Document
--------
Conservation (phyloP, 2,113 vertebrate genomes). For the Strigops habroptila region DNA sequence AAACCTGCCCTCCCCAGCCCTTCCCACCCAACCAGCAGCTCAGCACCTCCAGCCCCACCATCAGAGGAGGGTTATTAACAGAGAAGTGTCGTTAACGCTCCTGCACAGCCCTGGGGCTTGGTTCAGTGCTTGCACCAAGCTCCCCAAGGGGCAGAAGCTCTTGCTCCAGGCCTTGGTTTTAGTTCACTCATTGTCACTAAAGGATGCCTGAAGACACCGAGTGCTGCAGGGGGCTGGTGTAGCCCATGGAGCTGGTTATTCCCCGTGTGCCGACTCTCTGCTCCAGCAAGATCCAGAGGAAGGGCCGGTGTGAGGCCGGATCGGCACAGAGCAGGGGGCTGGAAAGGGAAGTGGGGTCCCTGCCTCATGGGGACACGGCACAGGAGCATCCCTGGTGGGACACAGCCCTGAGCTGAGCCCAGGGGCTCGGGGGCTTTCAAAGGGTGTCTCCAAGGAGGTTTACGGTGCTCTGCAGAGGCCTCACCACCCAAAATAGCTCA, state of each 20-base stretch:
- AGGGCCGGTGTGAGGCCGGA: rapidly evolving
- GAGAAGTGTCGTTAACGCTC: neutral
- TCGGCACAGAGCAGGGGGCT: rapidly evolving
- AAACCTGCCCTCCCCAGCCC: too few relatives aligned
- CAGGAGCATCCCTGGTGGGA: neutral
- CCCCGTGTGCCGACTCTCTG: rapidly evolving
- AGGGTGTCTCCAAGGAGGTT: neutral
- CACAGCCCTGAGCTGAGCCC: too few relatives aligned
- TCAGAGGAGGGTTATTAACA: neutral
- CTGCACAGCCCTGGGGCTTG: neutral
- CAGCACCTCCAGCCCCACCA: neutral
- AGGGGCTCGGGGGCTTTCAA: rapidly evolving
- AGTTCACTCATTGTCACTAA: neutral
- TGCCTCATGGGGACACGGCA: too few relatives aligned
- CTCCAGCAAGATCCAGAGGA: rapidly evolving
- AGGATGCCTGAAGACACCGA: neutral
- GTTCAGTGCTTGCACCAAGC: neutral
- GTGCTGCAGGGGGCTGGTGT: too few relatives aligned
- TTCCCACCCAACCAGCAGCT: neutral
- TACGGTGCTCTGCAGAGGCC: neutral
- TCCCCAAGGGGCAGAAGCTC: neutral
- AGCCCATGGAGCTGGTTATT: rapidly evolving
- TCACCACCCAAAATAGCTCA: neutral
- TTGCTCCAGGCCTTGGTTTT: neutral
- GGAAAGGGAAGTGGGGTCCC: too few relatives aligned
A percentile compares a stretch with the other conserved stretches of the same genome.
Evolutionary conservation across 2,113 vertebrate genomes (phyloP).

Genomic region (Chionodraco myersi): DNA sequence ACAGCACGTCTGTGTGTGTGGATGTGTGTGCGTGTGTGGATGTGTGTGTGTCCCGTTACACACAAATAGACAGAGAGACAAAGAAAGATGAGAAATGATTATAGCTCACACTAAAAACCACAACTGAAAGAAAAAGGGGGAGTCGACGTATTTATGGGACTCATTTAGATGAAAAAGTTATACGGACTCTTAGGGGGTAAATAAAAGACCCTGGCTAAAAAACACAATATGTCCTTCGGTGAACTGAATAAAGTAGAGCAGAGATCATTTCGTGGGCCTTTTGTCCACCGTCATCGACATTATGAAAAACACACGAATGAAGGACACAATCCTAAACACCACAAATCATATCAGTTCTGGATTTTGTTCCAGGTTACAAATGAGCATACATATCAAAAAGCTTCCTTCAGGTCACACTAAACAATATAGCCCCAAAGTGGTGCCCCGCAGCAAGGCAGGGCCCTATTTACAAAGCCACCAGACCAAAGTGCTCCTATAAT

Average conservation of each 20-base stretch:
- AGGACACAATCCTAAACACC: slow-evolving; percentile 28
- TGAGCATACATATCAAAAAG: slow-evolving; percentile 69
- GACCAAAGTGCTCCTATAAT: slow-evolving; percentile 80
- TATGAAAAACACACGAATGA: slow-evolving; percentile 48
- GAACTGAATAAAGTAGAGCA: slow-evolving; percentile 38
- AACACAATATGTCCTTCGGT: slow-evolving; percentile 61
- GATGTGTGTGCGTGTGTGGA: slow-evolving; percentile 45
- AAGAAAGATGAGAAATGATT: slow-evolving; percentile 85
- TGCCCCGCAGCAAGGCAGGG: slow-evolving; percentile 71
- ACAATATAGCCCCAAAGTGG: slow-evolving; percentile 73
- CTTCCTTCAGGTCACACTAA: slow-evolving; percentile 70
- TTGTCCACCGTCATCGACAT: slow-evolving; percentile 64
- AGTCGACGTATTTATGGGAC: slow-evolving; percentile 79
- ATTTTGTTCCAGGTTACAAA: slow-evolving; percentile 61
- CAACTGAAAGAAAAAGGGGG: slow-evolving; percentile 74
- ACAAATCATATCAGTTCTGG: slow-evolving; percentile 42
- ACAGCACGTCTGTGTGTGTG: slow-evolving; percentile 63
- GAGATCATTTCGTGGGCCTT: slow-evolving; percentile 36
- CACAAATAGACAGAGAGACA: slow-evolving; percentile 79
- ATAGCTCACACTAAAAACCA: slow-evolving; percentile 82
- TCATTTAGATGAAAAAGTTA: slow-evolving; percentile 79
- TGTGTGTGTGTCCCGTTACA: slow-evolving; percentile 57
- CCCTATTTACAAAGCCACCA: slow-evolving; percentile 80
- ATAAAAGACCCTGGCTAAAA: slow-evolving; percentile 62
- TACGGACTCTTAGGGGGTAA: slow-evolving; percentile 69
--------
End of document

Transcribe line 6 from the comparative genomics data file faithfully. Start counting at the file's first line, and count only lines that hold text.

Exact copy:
- CAGGAGCATCCCTGGTGGGA: neutral